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May 26, 2020

The Colorado Court of Appeals Denies Amicus Brief

In July of 2019, Ms. Q came to DV LEAP asking for support in her case. Colorado has a great law protecting survivors from being forced into mediation, which allows anyone who claims to have suffered abuse to be granted an exemption from mandatory mediation requirements. In this case, Ms. Q attempted several mediations with her ex-husband regarding their divorce and custody of their children, but finally sought the exemption due to his past and ongoing emotional abuse and bullying tactics. The court denied her request. Ms. Q appealed on the grounds (among others) that the denial violated the statute.

DV LEAP sought to file an amicus brief in this case to help the appellate court better understand the policies underlying the mediation exemption for survivors, specifically the legislative history that led to the creation of the statute and the well-researched power imbalance that often prevents survivors from participating in mediation on an equal footing with their abusers. In a surprising decision, the Colorado Court of Appeals denied our request to file an amicus. DV LEAP has filed a motion asking the appellate court to reconsider its denial. 

Generally, amicus (“friend of the court”) briefs are meant to help courts by providing additional information beyond what the parties’ briefs can present on an issue in the case, such as social science research, legislative history, the position of the community stakeholders, or other jurisdictions’ approaches. While courts understandably don’t want an amicus brief that repeats information already argued in the parties’ briefs, they are typically open to supplemental information that will help them better understand the issues before them. DV LEAP was joined by Colorado’s state coalition against domestic violence, Violence-Free Colorado, in this amicus brief, which, as a result provides the combined perspective of national and local domestic violence experts on the importance of a broad application of the mediation exemption for survivors. While it is not clear why the Colorado Court of Appeals refused to accept our amicus brief, we hope that it will direct the trial court to grant Ms. Q her exemption and afford her the full protection the statue requires.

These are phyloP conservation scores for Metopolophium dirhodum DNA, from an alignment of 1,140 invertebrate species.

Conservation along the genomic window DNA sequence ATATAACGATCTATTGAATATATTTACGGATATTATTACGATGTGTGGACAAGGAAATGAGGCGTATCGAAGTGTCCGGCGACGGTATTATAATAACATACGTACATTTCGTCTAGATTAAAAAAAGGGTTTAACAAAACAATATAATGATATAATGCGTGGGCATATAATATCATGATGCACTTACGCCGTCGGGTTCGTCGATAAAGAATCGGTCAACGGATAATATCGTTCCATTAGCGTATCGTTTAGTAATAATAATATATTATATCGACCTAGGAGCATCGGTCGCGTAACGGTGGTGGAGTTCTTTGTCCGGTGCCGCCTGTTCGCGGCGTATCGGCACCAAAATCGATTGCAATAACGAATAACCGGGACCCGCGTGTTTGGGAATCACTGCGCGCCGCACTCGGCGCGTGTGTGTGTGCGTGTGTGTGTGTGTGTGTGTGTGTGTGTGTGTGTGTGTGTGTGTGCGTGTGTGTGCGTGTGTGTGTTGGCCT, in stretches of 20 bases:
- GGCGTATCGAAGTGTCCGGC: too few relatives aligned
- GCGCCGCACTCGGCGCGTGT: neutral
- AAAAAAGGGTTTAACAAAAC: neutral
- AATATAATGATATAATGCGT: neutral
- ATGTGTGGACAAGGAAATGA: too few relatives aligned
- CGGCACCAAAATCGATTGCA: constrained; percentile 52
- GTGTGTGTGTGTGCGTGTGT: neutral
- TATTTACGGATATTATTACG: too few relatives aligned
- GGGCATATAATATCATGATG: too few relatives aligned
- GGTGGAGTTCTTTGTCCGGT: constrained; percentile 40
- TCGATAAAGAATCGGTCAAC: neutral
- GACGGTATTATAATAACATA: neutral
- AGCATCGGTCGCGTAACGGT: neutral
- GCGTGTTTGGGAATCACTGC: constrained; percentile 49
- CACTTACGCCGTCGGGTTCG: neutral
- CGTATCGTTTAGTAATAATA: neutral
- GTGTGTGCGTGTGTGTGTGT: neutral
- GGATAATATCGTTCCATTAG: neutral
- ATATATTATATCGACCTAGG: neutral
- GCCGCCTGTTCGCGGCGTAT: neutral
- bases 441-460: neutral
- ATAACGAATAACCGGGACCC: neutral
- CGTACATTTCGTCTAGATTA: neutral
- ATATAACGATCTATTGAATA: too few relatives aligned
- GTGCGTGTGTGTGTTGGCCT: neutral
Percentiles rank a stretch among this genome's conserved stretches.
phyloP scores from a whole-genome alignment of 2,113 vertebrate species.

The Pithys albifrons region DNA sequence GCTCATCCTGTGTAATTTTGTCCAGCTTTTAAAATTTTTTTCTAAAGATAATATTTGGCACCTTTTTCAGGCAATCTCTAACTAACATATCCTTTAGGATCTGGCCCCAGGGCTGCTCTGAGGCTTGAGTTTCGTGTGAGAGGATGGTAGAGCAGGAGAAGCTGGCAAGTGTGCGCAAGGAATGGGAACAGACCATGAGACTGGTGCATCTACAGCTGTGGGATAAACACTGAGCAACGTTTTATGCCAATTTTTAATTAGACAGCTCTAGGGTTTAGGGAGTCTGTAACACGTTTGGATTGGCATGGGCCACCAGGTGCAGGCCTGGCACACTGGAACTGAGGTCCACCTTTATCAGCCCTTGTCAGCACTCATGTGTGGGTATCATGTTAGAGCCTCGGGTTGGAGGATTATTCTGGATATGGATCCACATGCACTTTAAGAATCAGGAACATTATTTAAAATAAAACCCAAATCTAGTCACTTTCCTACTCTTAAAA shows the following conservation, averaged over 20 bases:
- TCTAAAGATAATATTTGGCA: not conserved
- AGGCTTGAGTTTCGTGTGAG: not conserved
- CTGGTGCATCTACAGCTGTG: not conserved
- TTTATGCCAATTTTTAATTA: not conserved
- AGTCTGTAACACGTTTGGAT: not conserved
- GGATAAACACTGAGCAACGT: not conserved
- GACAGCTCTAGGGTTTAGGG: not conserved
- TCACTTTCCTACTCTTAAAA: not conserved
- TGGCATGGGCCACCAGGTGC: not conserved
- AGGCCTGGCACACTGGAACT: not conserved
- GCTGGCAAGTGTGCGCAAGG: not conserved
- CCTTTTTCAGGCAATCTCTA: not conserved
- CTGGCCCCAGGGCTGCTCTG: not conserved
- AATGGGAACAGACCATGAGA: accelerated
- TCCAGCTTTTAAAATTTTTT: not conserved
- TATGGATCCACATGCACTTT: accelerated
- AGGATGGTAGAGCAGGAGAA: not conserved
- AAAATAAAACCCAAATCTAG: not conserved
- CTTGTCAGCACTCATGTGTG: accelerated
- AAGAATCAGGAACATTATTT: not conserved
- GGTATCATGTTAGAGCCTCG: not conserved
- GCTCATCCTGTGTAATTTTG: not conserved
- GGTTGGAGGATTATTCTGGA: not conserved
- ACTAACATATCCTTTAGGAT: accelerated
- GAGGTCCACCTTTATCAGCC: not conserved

We would like to send a special thank you to the pro-bono team of Paul Rodney and Holly Leeser at Arnold and Porter who have been fighting alongside us.

Click here to read our amicus brief.

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